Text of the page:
Club Casanova was the world’s first weekly Drag King party produced and hosted by Mo B. Dick that started in 1996 and lasted 2 years. Dred was a permanent fixture and performed there regularly. Club Casanova closed due to pressure from then Mayor Rudy Giuliani who disliked NYC nightlife and subsequently closed many bars and clubs which provided entertainment for the masses. Not one to be stopped, the popular Drag King party became a touring show called The Men of Club Casanova.

1998 was an expansive year for the The Men of Club Casanova seeing the likes of the world’s first Drag King tour of US and Canada along with performing at the Creation Festival in Vienna, Austria and the Viper Festival in Lucerne, Switzerland. Dred participated in the two European festivals and joined the East and West Coast portions of the tour of US and Canada performing with the group in Philadelphia, Atlanta, New Orleans, Las Vegas, Los Angeles and San Francisco.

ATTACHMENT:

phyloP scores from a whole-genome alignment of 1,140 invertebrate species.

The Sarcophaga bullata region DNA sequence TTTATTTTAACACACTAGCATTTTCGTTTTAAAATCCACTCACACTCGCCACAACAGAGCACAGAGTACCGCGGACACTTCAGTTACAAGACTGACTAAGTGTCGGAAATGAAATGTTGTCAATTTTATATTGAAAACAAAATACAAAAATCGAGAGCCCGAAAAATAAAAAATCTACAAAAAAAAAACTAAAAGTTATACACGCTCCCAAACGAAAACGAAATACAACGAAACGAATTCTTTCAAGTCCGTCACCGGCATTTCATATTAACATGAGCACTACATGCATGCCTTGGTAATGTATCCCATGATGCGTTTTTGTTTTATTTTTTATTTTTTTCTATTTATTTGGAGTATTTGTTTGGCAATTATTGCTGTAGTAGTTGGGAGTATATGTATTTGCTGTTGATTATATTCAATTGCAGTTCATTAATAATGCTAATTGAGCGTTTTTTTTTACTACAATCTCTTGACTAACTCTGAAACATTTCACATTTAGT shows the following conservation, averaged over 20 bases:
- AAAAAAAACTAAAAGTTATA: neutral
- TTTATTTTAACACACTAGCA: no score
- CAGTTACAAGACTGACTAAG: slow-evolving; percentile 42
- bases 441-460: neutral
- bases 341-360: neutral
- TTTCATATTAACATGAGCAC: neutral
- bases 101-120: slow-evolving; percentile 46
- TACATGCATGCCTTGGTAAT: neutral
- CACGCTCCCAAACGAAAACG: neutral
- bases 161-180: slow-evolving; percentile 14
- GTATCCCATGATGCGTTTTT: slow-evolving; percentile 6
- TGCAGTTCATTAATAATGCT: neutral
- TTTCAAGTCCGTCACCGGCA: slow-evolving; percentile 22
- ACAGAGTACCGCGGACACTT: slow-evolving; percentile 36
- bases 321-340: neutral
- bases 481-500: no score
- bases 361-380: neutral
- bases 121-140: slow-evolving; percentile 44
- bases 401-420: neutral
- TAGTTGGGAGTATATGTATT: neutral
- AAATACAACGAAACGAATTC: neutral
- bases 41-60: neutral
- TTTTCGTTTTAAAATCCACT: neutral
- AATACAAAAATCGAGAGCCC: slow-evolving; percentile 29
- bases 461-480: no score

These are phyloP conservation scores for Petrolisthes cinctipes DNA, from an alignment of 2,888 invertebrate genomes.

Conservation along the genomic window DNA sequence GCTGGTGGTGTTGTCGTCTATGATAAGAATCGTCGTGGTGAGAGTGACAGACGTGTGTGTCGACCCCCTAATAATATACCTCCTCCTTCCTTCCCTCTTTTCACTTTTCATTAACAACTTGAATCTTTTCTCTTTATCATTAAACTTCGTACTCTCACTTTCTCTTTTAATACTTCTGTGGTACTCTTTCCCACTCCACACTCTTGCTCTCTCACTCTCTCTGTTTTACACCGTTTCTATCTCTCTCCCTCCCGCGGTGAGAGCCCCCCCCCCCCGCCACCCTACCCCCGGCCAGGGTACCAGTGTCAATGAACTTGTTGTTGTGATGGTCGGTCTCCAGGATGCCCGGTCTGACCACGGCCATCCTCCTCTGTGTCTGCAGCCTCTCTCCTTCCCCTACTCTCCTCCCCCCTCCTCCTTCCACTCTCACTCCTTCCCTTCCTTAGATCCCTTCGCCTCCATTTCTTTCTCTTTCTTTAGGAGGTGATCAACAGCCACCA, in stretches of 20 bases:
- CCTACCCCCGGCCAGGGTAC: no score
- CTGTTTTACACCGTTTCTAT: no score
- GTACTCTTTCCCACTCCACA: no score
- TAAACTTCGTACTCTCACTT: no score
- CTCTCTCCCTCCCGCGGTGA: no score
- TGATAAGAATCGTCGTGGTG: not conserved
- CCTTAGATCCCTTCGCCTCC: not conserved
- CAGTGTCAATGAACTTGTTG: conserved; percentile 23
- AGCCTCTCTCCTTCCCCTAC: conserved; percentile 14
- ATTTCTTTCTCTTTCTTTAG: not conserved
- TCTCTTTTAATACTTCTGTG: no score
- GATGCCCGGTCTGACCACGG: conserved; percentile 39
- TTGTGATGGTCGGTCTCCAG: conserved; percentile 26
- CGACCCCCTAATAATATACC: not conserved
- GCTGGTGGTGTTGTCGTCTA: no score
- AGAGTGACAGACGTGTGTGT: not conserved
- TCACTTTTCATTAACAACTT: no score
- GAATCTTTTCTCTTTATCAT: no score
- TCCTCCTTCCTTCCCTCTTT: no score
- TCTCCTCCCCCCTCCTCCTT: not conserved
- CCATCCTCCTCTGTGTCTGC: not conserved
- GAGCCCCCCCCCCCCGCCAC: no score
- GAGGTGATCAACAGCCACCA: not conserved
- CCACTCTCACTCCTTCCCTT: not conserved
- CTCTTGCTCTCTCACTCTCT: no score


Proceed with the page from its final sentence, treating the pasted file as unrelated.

Club Casanova was also where film director Gabriel Baur came to know of the Drag King scene and was inspired to create the successful feature documentary Venus Boyz in 2002. Venus Boyz is a ground-breaking feature documentary and the first to showcase the exploration and expression of female masculinity through the lens of drag and its myriad of expressions. As cited from their website, ‘women become men – some for a night, others for their whole lives’. This is an intimate journey with people who create intermediate sexual identities and bring us closer to the rich world of transgender life and the existential struggle as they break gender boundaries. This iconic documentary heavily features Dred as well as Diane Torr, Del LaGrace Volcano, Bridge Markland, Storme Webber, Mo B.Dick, Shelly Mars, Queen Bee Luscious, Philly Abe, Hans Scheirl, Svar Simpson, J. Jack Halberstam and others from the Drag King and transgender communities. Through the international success of Venus Boyz, Dred traveled the world to screen the film, perform and engage with audiences contributing her magnetism, charisma and loving personality that brought together a more inclusive world without gender, sexist and racist discrimination. (2)

And picking up on the burgeoning Drag King scene, the popular lesbian dance party Her-She Bar in Manhattan hosted a series of Drag King contests in 1996. Dred won every round to become Her-She Bar’s reigning Drag King winner. This spawned a frenzy of interest and club appearances throughout all of New York City.